Tribpedia: Charles "Doc" Anderson

Charles "Doc" Anderson has represented HD-56 since 2005 and is the current vice chairman of the House Agriculture and Livestock Committee. A Waco veterinarian since 1981, Anderson also sits on the Local & Consent Calendars Committee. 

He has also been appointed to the statewide Agricultural Policy Council, the multistate Energy Council, and the National Conference of State Legislatures Committee ...

Sale of Longhorns Sparks Debate on Breed's Future

A longhorn stops at a water source on the 311,000-acre Big Bend State Park Ranch in the Chihuahuan Desert of West Texas. Texas Parks and Wildlife Department has recently sold off about two-thirds of the herd to build a smaller pasture to display the remaining animals.
A longhorn stops at a water source on the 311,000-acre Big Bend State Park Ranch in the Chihuahuan Desert of West Texas. Texas Parks and Wildlife Department has recently sold off about two-thirds of the herd to build a smaller pasture to display the remaining animals.

The recent sale of about 100 Big Bend Ranch State Park longhorns by the Texas Parks and Wildlife Department has triggered a debate on how to best protect the future of a breed that has stood as a symbol of the state. A bill filed in the House would prevent Texas Parks and Wildlife from selling any more of the park's herd.

Former state Sen. Robert Duncan, R-Lubbock, shown in 2011, took the reins as chancellor of the Texas Tech University System in 2014.
Former state Sen. Robert Duncan, R-Lubbock, shown in 2011, took the reins as chancellor of the Texas Tech University System in 2014.

Updated: The 2012 Holdouts List

Some are waiting to see what the courts will do. Others want to see if any opponents surface. Regardless, with six days to go until the filing deadline, how many incumbents haven't filed yet? A whole bunch.

Tom DeLay, shown after his trial in 2011. DeLay, who was convicted of conspiracy and money-laundering, was found innocent of all charges by the Texas Court of Criminal Appeals in 2014.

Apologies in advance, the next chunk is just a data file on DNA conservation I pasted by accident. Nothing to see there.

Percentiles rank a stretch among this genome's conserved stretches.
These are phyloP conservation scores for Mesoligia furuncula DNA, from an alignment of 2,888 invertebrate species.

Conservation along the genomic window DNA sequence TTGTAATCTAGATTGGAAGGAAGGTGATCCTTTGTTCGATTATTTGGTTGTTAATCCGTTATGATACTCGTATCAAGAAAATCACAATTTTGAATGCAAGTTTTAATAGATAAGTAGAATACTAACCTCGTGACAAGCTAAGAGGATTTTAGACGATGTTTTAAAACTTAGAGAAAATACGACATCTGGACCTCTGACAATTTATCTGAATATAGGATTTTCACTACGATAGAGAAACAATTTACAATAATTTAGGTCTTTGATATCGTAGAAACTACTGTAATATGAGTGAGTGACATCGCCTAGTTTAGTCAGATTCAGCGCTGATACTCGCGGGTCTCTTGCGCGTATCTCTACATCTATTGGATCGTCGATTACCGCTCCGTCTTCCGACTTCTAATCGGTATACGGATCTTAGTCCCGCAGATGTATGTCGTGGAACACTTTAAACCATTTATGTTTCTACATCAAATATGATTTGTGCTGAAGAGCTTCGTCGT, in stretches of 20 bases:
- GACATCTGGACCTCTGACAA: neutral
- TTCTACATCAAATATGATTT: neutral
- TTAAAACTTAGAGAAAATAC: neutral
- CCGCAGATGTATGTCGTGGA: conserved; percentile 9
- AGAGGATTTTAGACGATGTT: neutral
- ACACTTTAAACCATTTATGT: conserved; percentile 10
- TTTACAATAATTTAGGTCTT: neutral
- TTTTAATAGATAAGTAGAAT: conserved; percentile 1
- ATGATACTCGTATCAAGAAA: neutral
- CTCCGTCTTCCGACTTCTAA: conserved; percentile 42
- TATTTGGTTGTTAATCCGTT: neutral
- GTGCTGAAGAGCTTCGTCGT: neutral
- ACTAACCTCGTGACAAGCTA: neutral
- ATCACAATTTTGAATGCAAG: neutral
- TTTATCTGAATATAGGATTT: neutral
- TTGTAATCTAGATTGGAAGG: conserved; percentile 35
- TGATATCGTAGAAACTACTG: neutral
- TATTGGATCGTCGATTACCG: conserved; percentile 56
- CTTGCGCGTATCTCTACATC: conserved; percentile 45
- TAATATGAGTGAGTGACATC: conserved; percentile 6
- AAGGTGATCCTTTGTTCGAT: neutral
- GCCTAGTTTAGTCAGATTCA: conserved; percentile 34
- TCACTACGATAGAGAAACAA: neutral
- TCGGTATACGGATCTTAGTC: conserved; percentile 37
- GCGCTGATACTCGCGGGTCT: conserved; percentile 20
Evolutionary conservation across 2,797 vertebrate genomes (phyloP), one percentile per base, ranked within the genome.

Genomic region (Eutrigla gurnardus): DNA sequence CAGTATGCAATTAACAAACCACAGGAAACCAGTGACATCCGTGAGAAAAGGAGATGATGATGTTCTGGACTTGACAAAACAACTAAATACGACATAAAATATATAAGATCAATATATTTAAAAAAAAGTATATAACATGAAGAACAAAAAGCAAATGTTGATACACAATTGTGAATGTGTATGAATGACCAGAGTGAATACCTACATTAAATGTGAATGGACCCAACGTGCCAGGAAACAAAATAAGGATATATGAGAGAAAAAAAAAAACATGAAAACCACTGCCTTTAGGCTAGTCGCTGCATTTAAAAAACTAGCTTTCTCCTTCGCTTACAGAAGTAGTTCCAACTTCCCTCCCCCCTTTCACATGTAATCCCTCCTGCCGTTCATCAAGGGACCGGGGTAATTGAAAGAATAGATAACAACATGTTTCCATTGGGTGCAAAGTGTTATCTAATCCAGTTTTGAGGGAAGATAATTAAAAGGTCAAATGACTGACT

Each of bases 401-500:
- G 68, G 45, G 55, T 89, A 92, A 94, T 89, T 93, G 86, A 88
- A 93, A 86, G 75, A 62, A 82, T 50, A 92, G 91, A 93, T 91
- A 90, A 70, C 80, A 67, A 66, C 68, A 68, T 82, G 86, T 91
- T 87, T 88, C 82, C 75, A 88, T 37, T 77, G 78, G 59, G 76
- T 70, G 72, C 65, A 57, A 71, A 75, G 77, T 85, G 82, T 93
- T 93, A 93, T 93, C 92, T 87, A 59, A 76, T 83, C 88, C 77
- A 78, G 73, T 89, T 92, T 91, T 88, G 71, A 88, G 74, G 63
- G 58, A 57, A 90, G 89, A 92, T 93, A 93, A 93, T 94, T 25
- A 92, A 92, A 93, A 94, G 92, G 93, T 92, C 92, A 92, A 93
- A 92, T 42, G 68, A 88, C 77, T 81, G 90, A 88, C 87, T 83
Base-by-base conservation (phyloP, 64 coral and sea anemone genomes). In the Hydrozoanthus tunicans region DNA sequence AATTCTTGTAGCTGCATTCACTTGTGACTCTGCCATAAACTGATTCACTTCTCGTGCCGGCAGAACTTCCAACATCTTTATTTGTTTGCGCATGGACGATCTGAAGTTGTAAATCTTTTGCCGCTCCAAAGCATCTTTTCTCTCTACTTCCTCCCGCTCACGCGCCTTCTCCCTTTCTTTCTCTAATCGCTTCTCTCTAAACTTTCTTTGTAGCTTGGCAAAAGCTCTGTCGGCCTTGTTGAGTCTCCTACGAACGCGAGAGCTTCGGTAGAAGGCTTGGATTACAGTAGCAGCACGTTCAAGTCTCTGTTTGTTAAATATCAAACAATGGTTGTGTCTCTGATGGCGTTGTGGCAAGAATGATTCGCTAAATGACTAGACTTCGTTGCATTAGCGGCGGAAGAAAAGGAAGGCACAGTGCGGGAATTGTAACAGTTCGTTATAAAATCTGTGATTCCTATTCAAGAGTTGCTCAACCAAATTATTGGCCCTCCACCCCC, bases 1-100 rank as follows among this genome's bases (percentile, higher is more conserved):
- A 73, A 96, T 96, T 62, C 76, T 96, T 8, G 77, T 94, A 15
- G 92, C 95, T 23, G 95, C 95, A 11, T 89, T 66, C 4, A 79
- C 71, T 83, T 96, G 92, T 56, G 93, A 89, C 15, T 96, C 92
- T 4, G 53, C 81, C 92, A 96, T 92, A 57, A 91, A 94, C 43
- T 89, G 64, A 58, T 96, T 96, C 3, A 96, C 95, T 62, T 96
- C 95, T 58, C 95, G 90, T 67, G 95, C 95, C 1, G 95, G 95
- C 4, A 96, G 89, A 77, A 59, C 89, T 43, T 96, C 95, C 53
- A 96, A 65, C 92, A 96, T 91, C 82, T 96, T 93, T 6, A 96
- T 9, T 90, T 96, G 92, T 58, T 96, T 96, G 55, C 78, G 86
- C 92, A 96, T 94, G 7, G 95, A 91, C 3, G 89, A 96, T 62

Tom DeLay, shown after his trial in 2011. DeLay, who was convicted of conspiracy and money-laundering, was found innocent of all charges by the Texas Court of Criminal Appeals in 2014.

Tom DeLay Wins!

Yes, a jury convicted the former U.S. House majority leader of money laundering. But his maps — the ones that upended the careers of Democrats and helped the GOP take over Congress — are still in place. No amount of jail time can change that.

TribWeek: In Case You Missed It

Thevenot on the fastest-growing charter school chain in Texas, Hu on the continuing legal fights between tort reformers and trial lawyers over the state's windstorm insurance pool, Hamilton on the push for accountability in Texas colleges, Philpott on legislative skirmishing over federal education funds, Grissom on misdemeanor convicts choosing jail time instead of probation that's more expensive for them but cheaper for the state, M. Smith on Bill Flores' challenge in what's billed as the hottest congressional race in the country, Ramshaw looks at scandals that have put some otherwise safe statehouse incumbents in deep electoral trouble, yours truly on the closest and ugliest race on the statewide ballot and Galbraith and Titus on pollution from idling vehicles and why it's so hard to control: The best of our best from September 27 to October 1, 2010.

In the Soup?

Double-billing taxpayers for travel expenses, driving a luxury car owned by a state transportation contractor and repeatedly failing to pay taxes won’t put a lawmaker in good standing with the ethics police, as state Reps. Charles “Doc” Anderson, R-Waco; Joe Driver, R-Garland; and Linda Harper-Brown, R-Irving, are finding. The three hope the headlines dogging their re-election bids won’t follow them to the polls, while their Democratic opponents are reveling in their misery at every campaign stop. Yet whether a scandal forces an incumbent from office depends on the scenario.

TribWeek: In Case You Missed It

Hu compares and contrasts the official schedules of four big-state governors (including Rick Perry) and picks the 21 Texas House races to watch, Ramshaw on a 19-year-old with an IQ of 47 sentenced to 100 years in prison, Stiles on Perry's regent-donors, Galbraith on a plan to curb the independence of the state's electricity grid, Thevenot on the turf war over mental health, Grissom on whether the Texas Youth Commission should be abolished, Aguilar on a crucial immigration-related case pending before the U.S. Supreme Court, Ramsey's interview with GOP provocateur Debra Medina and M. Smith on how changes to campaign finance law will affect judicial elections in Texas: The best of our best from August 23 to 27, 2010.